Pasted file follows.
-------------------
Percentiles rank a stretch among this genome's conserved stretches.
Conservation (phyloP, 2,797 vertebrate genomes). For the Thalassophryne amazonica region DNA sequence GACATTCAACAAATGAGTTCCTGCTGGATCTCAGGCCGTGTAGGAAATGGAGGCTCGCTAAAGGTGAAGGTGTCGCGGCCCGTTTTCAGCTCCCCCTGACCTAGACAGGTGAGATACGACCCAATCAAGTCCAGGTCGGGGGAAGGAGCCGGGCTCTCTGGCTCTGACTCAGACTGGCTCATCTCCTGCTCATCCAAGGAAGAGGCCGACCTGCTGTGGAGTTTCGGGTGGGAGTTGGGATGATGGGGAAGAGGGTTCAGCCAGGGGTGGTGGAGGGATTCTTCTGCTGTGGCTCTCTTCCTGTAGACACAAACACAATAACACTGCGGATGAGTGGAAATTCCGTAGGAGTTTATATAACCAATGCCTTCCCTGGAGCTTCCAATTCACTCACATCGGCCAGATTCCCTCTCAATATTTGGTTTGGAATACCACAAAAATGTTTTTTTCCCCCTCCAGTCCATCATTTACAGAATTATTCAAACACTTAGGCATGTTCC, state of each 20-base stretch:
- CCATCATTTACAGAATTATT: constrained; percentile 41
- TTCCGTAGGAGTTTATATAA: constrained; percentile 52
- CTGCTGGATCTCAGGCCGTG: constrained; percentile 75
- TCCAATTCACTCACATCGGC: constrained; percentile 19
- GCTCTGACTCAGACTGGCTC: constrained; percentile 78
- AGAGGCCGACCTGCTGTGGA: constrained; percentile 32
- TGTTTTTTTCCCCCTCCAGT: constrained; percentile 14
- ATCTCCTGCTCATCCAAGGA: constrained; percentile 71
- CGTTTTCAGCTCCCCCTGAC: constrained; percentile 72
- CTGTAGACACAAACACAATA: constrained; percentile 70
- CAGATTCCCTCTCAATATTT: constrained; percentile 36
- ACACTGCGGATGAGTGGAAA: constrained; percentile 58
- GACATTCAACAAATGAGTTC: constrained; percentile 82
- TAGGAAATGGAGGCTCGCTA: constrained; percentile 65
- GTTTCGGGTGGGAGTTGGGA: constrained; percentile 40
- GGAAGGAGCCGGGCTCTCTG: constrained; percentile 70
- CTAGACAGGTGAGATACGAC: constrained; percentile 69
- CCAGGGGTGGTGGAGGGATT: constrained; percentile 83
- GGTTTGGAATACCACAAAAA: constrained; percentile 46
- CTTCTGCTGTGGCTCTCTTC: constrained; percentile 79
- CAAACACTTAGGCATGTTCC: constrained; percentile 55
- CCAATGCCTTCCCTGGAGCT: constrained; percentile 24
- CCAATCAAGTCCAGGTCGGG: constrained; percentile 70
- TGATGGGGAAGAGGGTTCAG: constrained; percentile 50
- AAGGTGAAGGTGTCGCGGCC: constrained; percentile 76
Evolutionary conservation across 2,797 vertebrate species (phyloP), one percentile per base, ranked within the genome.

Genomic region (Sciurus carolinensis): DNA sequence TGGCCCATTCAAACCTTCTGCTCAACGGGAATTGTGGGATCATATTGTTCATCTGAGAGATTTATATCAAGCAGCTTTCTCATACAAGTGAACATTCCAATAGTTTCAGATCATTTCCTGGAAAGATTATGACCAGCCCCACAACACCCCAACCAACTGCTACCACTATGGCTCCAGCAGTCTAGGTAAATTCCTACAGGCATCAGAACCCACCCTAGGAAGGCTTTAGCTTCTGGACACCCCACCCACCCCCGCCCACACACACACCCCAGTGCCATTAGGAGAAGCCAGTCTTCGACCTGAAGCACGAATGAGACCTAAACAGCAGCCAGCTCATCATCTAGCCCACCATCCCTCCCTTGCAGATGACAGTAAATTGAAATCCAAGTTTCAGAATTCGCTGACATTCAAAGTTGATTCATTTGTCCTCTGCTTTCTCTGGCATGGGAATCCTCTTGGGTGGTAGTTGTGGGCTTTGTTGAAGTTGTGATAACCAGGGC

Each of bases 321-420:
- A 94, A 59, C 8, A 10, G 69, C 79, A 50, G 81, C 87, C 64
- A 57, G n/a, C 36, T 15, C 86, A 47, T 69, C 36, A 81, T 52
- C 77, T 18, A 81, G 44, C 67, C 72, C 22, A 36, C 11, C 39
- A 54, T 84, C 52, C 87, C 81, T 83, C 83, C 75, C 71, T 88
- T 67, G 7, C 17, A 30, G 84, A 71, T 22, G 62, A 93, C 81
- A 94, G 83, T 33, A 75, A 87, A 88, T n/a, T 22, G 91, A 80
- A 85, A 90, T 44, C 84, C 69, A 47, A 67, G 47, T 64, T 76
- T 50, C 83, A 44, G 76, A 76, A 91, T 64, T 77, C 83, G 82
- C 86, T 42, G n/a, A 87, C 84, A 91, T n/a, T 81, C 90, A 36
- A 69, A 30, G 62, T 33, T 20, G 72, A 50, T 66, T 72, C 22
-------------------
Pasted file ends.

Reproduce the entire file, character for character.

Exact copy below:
Percentiles rank a stretch among this genome's conserved stretches.
Conservation (phyloP, 2,797 vertebrate genomes). For the Thalassophryne amazonica region DNA sequence GACATTCAACAAATGAGTTCCTGCTGGATCTCAGGCCGTGTAGGAAATGGAGGCTCGCTAAAGGTGAAGGTGTCGCGGCCCGTTTTCAGCTCCCCCTGACCTAGACAGGTGAGATACGACCCAATCAAGTCCAGGTCGGGGGAAGGAGCCGGGCTCTCTGGCTCTGACTCAGACTGGCTCATCTCCTGCTCATCCAAGGAAGAGGCCGACCTGCTGTGGAGTTTCGGGTGGGAGTTGGGATGATGGGGAAGAGGGTTCAGCCAGGGGTGGTGGAGGGATTCTTCTGCTGTGGCTCTCTTCCTGTAGACACAAACACAATAACACTGCGGATGAGTGGAAATTCCGTAGGAGTTTATATAACCAATGCCTTCCCTGGAGCTTCCAATTCACTCACATCGGCCAGATTCCCTCTCAATATTTGGTTTGGAATACCACAAAAATGTTTTTTTCCCCCTCCAGTCCATCATTTACAGAATTATTCAAACACTTAGGCATGTTCC, state of each 20-base stretch:
- CCATCATTTACAGAATTATT: constrained; percentile 41
- TTCCGTAGGAGTTTATATAA: constrained; percentile 52
- CTGCTGGATCTCAGGCCGTG: constrained; percentile 75
- TCCAATTCACTCACATCGGC: constrained; percentile 19
- GCTCTGACTCAGACTGGCTC: constrained; percentile 78
- AGAGGCCGACCTGCTGTGGA: constrained; percentile 32
- TGTTTTTTTCCCCCTCCAGT: constrained; percentile 14
- ATCTCCTGCTCATCCAAGGA: constrained; percentile 71
- CGTTTTCAGCTCCCCCTGAC: constrained; percentile 72
- CTGTAGACACAAACACAATA: constrained; percentile 70
- CAGATTCCCTCTCAATATTT: constrained; percentile 36
- ACACTGCGGATGAGTGGAAA: constrained; percentile 58
- GACATTCAACAAATGAGTTC: constrained; percentile 82
- TAGGAAATGGAGGCTCGCTA: constrained; percentile 65
- GTTTCGGGTGGGAGTTGGGA: constrained; percentile 40
- GGAAGGAGCCGGGCTCTCTG: constrained; percentile 70
- CTAGACAGGTGAGATACGAC: constrained; percentile 69
- CCAGGGGTGGTGGAGGGATT: constrained; percentile 83
- GGTTTGGAATACCACAAAAA: constrained; percentile 46
- CTTCTGCTGTGGCTCTCTTC: constrained; percentile 79
- CAAACACTTAGGCATGTTCC: constrained; percentile 55
- CCAATGCCTTCCCTGGAGCT: constrained; percentile 24
- CCAATCAAGTCCAGGTCGGG: constrained; percentile 70
- TGATGGGGAAGAGGGTTCAG: constrained; percentile 50
- AAGGTGAAGGTGTCGCGGCC: constrained; percentile 76
Evolutionary conservation across 2,797 vertebrate species (phyloP), one percentile per base, ranked within the genome.

Genomic region (Sciurus carolinensis): DNA sequence TGGCCCATTCAAACCTTCTGCTCAACGGGAATTGTGGGATCATATTGTTCATCTGAGAGATTTATATCAAGCAGCTTTCTCATACAAGTGAACATTCCAATAGTTTCAGATCATTTCCTGGAAAGATTATGACCAGCCCCACAACACCCCAACCAACTGCTACCACTATGGCTCCAGCAGTCTAGGTAAATTCCTACAGGCATCAGAACCCACCCTAGGAAGGCTTTAGCTTCTGGACACCCCACCCACCCCCGCCCACACACACACCCCAGTGCCATTAGGAGAAGCCAGTCTTCGACCTGAAGCACGAATGAGACCTAAACAGCAGCCAGCTCATCATCTAGCCCACCATCCCTCCCTTGCAGATGACAGTAAATTGAAATCCAAGTTTCAGAATTCGCTGACATTCAAAGTTGATTCATTTGTCCTCTGCTTTCTCTGGCATGGGAATCCTCTTGGGTGGTAGTTGTGGGCTTTGTTGAAGTTGTGATAACCAGGGC

Each of bases 321-420:
- A 94, A 59, C 8, A 10, G 69, C 79, A 50, G 81, C 87, C 64
- A 57, G n/a, C 36, T 15, C 86, A 47, T 69, C 36, A 81, T 52
- C 77, T 18, A 81, G 44, C 67, C 72, C 22, A 36, C 11, C 39
- A 54, T 84, C 52, C 87, C 81, T 83, C 83, C 75, C 71, T 88
- T 67, G 7, C 17, A 30, G 84, A 71, T 22, G 62, A 93, C 81
- A 94, G 83, T 33, A 75, A 87, A 88, T n/a, T 22, G 91, A 80
- A 85, A 90, T 44, C 84, C 69, A 47, A 67, G 47, T 64, T 76
- T 50, C 83, A 44, G 76, A 76, A 91, T 64, T 77, C 83, G 82
- C 86, T 42, G n/a, A 87, C 84, A 91, T n/a, T 81, C 90, A 36
- A 69, A 30, G 62, T 33, T 20, G 72, A 50, T 66, T 72, C 22